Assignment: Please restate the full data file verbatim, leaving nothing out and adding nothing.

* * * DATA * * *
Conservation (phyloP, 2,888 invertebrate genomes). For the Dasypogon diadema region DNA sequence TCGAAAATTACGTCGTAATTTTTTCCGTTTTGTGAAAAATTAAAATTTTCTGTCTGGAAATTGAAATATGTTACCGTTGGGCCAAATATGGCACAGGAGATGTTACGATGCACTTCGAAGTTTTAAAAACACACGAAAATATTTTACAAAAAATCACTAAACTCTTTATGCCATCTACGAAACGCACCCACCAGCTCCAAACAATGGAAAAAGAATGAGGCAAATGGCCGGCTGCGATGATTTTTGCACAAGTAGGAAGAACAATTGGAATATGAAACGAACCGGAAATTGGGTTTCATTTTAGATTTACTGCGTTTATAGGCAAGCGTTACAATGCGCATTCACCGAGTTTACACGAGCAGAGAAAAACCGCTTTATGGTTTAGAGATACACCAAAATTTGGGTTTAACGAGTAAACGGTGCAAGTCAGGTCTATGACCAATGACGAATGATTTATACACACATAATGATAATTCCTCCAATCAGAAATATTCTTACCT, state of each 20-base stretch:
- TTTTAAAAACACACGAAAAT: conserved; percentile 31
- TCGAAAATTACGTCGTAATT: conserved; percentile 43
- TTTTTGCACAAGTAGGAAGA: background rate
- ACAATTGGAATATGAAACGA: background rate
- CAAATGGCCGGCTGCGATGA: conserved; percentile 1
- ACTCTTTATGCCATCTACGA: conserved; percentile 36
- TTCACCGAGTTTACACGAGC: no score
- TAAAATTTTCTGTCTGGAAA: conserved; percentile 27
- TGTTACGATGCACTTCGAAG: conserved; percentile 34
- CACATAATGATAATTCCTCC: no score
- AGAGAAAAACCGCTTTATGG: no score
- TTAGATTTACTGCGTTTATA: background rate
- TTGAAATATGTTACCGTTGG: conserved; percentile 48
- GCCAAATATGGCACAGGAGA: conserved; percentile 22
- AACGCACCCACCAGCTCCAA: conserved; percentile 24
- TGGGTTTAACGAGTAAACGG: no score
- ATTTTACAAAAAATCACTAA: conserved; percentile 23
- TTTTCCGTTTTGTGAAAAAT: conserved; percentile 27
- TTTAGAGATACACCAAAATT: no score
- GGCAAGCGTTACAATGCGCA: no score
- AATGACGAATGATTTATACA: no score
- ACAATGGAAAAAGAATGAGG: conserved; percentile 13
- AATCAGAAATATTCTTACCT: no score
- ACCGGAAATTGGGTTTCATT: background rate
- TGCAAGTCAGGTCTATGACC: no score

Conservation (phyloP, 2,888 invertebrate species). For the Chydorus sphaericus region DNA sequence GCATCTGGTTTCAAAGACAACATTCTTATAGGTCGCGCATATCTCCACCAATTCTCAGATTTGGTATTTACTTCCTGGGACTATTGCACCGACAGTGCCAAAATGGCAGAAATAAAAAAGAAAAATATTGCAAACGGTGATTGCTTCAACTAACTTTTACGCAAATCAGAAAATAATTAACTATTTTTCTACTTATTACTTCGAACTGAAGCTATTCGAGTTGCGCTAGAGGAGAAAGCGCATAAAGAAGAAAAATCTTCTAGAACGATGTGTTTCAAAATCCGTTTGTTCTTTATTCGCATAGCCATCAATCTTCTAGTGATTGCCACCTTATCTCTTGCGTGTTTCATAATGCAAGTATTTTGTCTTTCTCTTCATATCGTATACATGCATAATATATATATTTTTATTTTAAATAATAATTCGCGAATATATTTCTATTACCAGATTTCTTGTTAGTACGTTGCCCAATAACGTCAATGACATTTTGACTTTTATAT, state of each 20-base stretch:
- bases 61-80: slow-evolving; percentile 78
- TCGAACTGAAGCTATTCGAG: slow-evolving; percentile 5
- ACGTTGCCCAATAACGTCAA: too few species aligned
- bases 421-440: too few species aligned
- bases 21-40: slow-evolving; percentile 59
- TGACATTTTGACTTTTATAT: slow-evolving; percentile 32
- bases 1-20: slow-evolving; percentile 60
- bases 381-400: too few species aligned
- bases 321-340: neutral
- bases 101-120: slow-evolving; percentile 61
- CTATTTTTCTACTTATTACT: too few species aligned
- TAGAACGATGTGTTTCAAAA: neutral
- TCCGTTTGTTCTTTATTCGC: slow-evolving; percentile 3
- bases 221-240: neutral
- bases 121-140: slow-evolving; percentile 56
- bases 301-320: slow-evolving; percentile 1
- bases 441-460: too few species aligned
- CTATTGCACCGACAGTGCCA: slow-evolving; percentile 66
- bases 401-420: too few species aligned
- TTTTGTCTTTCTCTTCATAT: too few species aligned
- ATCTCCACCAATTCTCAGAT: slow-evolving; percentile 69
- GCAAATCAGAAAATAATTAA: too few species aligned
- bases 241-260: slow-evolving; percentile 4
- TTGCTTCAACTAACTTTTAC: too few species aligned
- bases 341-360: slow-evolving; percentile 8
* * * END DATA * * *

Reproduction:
Conservation (phyloP, 2,888 invertebrate genomes). For the Dasypogon diadema region DNA sequence TCGAAAATTACGTCGTAATTTTTTCCGTTTTGTGAAAAATTAAAATTTTCTGTCTGGAAATTGAAATATGTTACCGTTGGGCCAAATATGGCACAGGAGATGTTACGATGCACTTCGAAGTTTTAAAAACACACGAAAATATTTTACAAAAAATCACTAAACTCTTTATGCCATCTACGAAACGCACCCACCAGCTCCAAACAATGGAAAAAGAATGAGGCAAATGGCCGGCTGCGATGATTTTTGCACAAGTAGGAAGAACAATTGGAATATGAAACGAACCGGAAATTGGGTTTCATTTTAGATTTACTGCGTTTATAGGCAAGCGTTACAATGCGCATTCACCGAGTTTACACGAGCAGAGAAAAACCGCTTTATGGTTTAGAGATACACCAAAATTTGGGTTTAACGAGTAAACGGTGCAAGTCAGGTCTATGACCAATGACGAATGATTTATACACACATAATGATAATTCCTCCAATCAGAAATATTCTTACCT, state of each 20-base stretch:
- TTTTAAAAACACACGAAAAT: conserved; percentile 31
- TCGAAAATTACGTCGTAATT: conserved; percentile 43
- TTTTTGCACAAGTAGGAAGA: background rate
- ACAATTGGAATATGAAACGA: background rate
- CAAATGGCCGGCTGCGATGA: conserved; percentile 1
- ACTCTTTATGCCATCTACGA: conserved; percentile 36
- TTCACCGAGTTTACACGAGC: no score
- TAAAATTTTCTGTCTGGAAA: conserved; percentile 27
- TGTTACGATGCACTTCGAAG: conserved; percentile 34
- CACATAATGATAATTCCTCC: no score
- AGAGAAAAACCGCTTTATGG: no score
- TTAGATTTACTGCGTTTATA: background rate
- TTGAAATATGTTACCGTTGG: conserved; percentile 48
- GCCAAATATGGCACAGGAGA: conserved; percentile 22
- AACGCACCCACCAGCTCCAA: conserved; percentile 24
- TGGGTTTAACGAGTAAACGG: no score
- ATTTTACAAAAAATCACTAA: conserved; percentile 23
- TTTTCCGTTTTGTGAAAAAT: conserved; percentile 27
- TTTAGAGATACACCAAAATT: no score
- GGCAAGCGTTACAATGCGCA: no score
- AATGACGAATGATTTATACA: no score
- ACAATGGAAAAAGAATGAGG: conserved; percentile 13
- AATCAGAAATATTCTTACCT: no score
- ACCGGAAATTGGGTTTCATT: background rate
- TGCAAGTCAGGTCTATGACC: no score

Conservation (phyloP, 2,888 invertebrate species). For the Chydorus sphaericus region DNA sequence GCATCTGGTTTCAAAGACAACATTCTTATAGGTCGCGCATATCTCCACCAATTCTCAGATTTGGTATTTACTTCCTGGGACTATTGCACCGACAGTGCCAAAATGGCAGAAATAAAAAAGAAAAATATTGCAAACGGTGATTGCTTCAACTAACTTTTACGCAAATCAGAAAATAATTAACTATTTTTCTACTTATTACTTCGAACTGAAGCTATTCGAGTTGCGCTAGAGGAGAAAGCGCATAAAGAAGAAAAATCTTCTAGAACGATGTGTTTCAAAATCCGTTTGTTCTTTATTCGCATAGCCATCAATCTTCTAGTGATTGCCACCTTATCTCTTGCGTGTTTCATAATGCAAGTATTTTGTCTTTCTCTTCATATCGTATACATGCATAATATATATATTTTTATTTTAAATAATAATTCGCGAATATATTTCTATTACCAGATTTCTTGTTAGTACGTTGCCCAATAACGTCAATGACATTTTGACTTTTATAT, state of each 20-base stretch:
- bases 61-80: slow-evolving; percentile 78
- TCGAACTGAAGCTATTCGAG: slow-evolving; percentile 5
- ACGTTGCCCAATAACGTCAA: too few species aligned
- bases 421-440: too few species aligned
- bases 21-40: slow-evolving; percentile 59
- TGACATTTTGACTTTTATAT: slow-evolving; percentile 32
- bases 1-20: slow-evolving; percentile 60
- bases 381-400: too few species aligned
- bases 321-340: neutral
- bases 101-120: slow-evolving; percentile 61
- CTATTTTTCTACTTATTACT: too few species aligned
- TAGAACGATGTGTTTCAAAA: neutral
- TCCGTTTGTTCTTTATTCGC: slow-evolving; percentile 3
- bases 221-240: neutral
- bases 121-140: slow-evolving; percentile 56
- bases 301-320: slow-evolving; percentile 1
- bases 441-460: too few species aligned
- CTATTGCACCGACAGTGCCA: slow-evolving; percentile 66
- bases 401-420: too few species aligned
- TTTTGTCTTTCTCTTCATAT: too few species aligned
- ATCTCCACCAATTCTCAGAT: slow-evolving; percentile 69
- GCAAATCAGAAAATAATTAA: too few species aligned
- bases 241-260: slow-evolving; percentile 4
- TTGCTTCAACTAACTTTTAC: too few species aligned
- bases 341-360: slow-evolving; percentile 8